The concept of place is a particularly amorphous one in relation to music, particularly in the age of the internet. In an age when the biggest Atlanta trap song was rapped by a teenager from New York, can a place really have its own sound? Throughout his extremely prolific career, Scottish singer/songwriter King Creosote has sought to make music evocative of his home country, in a particularly analogue, old-fashioned way. His breakout 2014 album From Scotland with Love was actually the score to a documentary of the same name, all about the communal Scottish identity. His 2011 collaborative album with electronic artist Jon Hopkins, Diamond Mine explored an intimate seaside town, through literally sampling the town. With Astronaut Meets Appleman, Creosote isn’t aiming for something as concrete as those albums, but the sound is distinctly of his homeland, all the same.
At its core, Astronaut Meets Appleman isn’t much different from the many other Creosote records available. However, the record innovates in small ways, and comes with a level of polish not usually heard from the artist. Even on his most major, successful records, Creosote is one to occasionally miss a note, or awkwardly phrase a line, but on Astronaut Meets Appleman his singing is en point for the entire tracklist. Furthermore, the production and arrangement feels much more purposeful. Compared to From Scotland With Love, the embellishments are pared back somewhat, with each instrument serving a more distinct purpose. Bagpipes have long been a staple of Creosote’s work, but he’s rarely explored their capacity for drone sounds as he does on the seminal Melin Wynt.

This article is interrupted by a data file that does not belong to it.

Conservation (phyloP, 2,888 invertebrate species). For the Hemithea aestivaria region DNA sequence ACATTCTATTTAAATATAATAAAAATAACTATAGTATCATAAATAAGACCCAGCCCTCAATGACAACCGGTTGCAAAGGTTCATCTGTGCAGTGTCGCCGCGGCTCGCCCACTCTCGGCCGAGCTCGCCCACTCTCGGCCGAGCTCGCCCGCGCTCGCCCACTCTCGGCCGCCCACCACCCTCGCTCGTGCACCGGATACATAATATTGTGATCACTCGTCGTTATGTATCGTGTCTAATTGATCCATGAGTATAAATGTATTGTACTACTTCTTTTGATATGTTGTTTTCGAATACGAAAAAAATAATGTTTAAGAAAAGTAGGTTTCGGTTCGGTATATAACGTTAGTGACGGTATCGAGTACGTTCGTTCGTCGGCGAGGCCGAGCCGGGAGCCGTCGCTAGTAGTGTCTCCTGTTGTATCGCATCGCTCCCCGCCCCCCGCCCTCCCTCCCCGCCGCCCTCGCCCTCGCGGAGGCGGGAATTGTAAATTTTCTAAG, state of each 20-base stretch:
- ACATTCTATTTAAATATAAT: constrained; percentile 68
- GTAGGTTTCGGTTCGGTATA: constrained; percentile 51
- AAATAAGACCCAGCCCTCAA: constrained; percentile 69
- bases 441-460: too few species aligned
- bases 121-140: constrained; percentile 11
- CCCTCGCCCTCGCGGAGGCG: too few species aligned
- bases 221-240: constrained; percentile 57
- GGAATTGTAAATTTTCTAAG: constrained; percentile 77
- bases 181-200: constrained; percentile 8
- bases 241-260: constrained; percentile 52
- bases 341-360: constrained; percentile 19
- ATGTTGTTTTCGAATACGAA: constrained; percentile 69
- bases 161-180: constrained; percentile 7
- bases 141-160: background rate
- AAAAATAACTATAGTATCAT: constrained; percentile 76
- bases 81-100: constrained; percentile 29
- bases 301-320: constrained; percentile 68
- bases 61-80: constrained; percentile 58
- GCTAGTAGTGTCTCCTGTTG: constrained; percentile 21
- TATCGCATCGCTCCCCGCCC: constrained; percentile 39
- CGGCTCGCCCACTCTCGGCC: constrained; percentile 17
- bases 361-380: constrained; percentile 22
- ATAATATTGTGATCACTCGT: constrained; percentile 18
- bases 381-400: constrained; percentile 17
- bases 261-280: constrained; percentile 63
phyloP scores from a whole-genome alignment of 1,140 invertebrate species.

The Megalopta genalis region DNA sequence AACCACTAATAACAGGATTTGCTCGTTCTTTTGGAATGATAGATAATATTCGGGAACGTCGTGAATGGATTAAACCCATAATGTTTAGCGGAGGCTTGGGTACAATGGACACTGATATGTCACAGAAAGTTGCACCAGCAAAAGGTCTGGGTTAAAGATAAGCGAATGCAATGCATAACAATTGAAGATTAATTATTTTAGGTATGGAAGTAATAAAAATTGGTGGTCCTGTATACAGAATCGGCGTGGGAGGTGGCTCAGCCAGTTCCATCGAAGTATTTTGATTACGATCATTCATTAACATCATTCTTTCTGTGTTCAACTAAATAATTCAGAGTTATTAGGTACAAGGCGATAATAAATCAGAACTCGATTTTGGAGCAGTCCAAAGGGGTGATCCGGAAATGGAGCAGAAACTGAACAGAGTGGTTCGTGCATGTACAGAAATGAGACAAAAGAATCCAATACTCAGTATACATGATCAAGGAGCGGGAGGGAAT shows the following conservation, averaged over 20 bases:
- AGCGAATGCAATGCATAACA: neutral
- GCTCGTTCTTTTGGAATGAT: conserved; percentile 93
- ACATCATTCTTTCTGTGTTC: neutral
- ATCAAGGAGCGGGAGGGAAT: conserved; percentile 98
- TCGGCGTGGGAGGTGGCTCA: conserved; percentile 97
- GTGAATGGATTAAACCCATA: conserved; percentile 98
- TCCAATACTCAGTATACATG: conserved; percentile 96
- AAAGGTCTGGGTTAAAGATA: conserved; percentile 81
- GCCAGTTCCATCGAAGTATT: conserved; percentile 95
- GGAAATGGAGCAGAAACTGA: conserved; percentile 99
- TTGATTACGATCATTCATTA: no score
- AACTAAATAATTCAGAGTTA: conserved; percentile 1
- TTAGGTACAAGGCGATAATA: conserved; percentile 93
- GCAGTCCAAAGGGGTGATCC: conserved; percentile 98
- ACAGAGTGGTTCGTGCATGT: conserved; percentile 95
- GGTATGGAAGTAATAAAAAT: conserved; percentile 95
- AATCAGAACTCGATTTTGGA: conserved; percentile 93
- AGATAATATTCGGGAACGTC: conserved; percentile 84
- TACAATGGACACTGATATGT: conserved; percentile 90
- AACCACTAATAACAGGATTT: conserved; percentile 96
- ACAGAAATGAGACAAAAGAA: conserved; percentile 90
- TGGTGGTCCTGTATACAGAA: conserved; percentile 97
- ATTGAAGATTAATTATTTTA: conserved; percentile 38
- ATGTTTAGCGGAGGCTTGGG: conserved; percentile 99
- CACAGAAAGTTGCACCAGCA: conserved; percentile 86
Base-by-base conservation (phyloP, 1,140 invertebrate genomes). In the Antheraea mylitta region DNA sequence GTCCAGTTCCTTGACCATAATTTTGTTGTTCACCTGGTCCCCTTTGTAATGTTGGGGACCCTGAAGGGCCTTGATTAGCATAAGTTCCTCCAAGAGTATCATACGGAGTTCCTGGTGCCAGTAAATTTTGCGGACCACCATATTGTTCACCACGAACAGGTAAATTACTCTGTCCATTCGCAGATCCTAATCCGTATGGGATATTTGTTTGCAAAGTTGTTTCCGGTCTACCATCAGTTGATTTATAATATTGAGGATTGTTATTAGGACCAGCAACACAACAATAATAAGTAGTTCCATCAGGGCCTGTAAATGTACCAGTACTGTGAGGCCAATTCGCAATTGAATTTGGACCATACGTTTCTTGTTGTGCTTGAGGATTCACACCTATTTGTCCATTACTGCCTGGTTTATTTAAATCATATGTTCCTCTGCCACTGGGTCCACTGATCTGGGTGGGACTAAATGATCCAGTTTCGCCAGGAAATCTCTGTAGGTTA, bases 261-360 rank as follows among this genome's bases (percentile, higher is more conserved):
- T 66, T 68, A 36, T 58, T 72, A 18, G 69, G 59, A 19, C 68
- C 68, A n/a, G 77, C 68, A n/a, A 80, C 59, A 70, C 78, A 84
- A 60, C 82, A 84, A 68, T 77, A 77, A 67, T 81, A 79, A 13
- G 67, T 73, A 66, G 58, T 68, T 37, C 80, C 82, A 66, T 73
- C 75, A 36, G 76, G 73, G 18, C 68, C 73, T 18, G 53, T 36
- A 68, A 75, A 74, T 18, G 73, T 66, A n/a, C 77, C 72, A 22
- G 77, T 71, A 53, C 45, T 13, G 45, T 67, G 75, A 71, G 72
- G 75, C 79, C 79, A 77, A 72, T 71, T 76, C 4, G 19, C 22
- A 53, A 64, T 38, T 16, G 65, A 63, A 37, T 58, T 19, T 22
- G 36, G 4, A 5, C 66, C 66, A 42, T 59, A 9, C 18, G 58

The entire album actually has somewhat of a droning, texture based feeling, largely forgoing instrumental melodies for swathes of circular guitar, organs and synths. It sounds lush and vibrant, but not overly glossy, and the purposeful repetition gives the music characteristics reminiscent of techno. His emotive vocal melodies carry his usual bevy of oddly charming lyrics, but almost every track hides some heartbreaking sentiment – “you just want someone to cry on the depths of despair / I’ll be elsewhere”. It feels like something of a road-trip record, but a road-trip that could have only taken place in Scotland. The pastoral instruments capture the green hills and gloomy skies, the drones evoke the endless landscapes, and his lyrics feel at one with the lively populace. Creosote doesn’t just pour himself into his work, he pours his home, and Astronaut Meets Appleman is one of his best.